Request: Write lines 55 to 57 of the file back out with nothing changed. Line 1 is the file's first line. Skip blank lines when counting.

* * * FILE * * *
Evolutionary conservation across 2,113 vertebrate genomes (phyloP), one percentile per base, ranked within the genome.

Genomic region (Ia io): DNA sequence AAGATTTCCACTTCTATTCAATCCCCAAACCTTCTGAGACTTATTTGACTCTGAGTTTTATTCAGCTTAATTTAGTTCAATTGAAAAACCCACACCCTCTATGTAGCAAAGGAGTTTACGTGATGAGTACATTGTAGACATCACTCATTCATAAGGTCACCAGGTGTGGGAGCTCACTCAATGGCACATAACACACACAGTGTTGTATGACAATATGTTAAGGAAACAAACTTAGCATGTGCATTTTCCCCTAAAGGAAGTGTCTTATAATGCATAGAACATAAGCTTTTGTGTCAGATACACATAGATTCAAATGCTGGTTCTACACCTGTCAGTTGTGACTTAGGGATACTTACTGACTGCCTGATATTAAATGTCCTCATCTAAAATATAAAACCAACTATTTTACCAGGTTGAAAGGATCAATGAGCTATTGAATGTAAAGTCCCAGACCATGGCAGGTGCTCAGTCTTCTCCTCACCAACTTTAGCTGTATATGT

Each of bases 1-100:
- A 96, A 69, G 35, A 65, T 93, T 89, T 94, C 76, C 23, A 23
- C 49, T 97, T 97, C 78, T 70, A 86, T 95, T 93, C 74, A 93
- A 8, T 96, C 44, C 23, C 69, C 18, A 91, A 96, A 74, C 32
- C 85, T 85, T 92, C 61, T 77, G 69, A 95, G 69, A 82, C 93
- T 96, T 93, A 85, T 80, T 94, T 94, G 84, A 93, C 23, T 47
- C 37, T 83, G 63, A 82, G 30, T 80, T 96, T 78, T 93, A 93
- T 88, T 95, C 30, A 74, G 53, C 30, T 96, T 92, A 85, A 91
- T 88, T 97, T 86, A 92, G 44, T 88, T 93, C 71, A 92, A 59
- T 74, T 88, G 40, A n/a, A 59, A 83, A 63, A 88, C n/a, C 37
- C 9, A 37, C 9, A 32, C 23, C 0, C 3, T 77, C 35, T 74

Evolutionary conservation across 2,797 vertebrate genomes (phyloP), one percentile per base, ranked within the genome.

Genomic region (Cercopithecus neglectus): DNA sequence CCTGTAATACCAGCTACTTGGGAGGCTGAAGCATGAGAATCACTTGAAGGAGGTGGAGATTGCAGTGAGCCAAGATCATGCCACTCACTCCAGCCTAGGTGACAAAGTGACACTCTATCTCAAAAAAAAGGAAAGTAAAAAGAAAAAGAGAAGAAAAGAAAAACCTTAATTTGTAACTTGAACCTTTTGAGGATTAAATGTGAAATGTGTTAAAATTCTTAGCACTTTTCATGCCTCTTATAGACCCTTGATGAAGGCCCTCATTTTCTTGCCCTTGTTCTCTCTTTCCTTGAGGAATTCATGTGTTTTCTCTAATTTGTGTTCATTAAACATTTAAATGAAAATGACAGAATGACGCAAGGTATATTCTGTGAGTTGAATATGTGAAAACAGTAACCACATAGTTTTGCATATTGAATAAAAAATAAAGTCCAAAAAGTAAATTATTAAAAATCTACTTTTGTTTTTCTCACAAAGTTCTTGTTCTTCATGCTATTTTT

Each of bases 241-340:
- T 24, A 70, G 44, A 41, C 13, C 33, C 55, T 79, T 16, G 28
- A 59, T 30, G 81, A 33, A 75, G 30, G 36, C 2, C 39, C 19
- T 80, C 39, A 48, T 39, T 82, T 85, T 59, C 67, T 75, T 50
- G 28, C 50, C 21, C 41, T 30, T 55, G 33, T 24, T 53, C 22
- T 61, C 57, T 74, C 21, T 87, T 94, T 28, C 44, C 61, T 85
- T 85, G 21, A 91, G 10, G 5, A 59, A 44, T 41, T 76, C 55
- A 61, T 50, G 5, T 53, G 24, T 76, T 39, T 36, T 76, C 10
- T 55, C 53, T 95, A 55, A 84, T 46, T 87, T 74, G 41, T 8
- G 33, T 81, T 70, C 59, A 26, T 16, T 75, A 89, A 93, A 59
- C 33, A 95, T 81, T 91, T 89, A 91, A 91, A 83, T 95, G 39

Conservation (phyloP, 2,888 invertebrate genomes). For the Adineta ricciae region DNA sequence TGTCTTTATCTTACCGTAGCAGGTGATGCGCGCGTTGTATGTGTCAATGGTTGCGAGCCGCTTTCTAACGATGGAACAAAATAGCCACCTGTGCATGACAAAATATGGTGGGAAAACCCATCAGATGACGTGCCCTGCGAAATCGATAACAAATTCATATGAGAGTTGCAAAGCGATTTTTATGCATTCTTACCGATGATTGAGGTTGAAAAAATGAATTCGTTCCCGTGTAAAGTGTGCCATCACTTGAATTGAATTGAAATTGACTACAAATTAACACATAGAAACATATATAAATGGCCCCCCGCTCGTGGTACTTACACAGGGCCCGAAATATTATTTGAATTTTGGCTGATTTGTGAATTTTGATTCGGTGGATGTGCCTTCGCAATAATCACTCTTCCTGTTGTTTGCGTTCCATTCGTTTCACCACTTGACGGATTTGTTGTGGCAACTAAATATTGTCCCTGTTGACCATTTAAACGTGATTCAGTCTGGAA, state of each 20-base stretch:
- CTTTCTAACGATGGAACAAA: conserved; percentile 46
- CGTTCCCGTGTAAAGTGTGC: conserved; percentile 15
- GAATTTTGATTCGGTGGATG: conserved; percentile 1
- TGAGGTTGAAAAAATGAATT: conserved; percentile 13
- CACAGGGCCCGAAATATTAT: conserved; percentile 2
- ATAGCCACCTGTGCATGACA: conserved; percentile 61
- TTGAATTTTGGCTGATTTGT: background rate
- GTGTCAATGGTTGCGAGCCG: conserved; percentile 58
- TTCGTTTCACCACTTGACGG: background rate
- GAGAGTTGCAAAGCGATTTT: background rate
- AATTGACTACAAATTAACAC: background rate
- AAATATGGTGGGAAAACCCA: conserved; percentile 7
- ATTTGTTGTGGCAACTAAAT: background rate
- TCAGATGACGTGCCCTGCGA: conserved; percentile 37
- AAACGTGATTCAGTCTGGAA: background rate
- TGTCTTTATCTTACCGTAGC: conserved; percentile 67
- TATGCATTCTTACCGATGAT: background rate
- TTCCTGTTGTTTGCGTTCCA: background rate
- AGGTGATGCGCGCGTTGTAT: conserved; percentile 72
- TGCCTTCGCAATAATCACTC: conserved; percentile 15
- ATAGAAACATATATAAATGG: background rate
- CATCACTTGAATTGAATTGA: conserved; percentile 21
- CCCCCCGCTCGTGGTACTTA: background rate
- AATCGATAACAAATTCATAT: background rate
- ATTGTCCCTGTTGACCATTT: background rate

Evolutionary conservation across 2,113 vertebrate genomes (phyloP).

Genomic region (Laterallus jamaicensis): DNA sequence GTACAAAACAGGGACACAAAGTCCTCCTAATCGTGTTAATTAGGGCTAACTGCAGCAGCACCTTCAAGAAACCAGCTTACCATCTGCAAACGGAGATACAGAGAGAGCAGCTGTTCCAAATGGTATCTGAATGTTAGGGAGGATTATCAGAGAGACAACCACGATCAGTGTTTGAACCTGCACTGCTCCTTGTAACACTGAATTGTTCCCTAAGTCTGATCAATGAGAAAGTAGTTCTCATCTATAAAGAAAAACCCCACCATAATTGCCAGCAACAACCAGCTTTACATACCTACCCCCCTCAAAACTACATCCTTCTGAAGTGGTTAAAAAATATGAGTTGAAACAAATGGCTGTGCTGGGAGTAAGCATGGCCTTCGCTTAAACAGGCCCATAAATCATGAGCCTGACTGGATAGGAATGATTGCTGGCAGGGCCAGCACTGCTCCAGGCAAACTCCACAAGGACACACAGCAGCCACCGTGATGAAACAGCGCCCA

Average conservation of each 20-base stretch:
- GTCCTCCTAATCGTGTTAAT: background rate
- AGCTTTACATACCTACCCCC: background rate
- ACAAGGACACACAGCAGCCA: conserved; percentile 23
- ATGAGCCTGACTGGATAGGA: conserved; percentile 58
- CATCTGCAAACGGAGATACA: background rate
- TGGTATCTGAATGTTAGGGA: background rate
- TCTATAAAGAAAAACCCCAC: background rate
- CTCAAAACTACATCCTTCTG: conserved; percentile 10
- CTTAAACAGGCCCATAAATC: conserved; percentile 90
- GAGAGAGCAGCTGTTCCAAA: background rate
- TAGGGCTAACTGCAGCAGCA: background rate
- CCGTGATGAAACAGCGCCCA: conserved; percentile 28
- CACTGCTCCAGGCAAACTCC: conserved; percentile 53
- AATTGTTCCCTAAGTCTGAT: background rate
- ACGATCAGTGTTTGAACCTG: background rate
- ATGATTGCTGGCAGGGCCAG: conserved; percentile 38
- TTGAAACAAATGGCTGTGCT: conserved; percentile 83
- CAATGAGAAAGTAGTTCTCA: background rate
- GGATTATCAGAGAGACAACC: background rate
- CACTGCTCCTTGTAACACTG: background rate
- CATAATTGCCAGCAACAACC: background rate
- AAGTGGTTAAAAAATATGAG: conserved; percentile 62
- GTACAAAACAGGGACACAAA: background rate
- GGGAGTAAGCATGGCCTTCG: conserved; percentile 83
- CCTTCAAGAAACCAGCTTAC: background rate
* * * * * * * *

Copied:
Average conservation of each 20-base stretch:
- GTCCTCCTAATCGTGTTAAT: background rate
- AGCTTTACATACCTACCCCC: background rate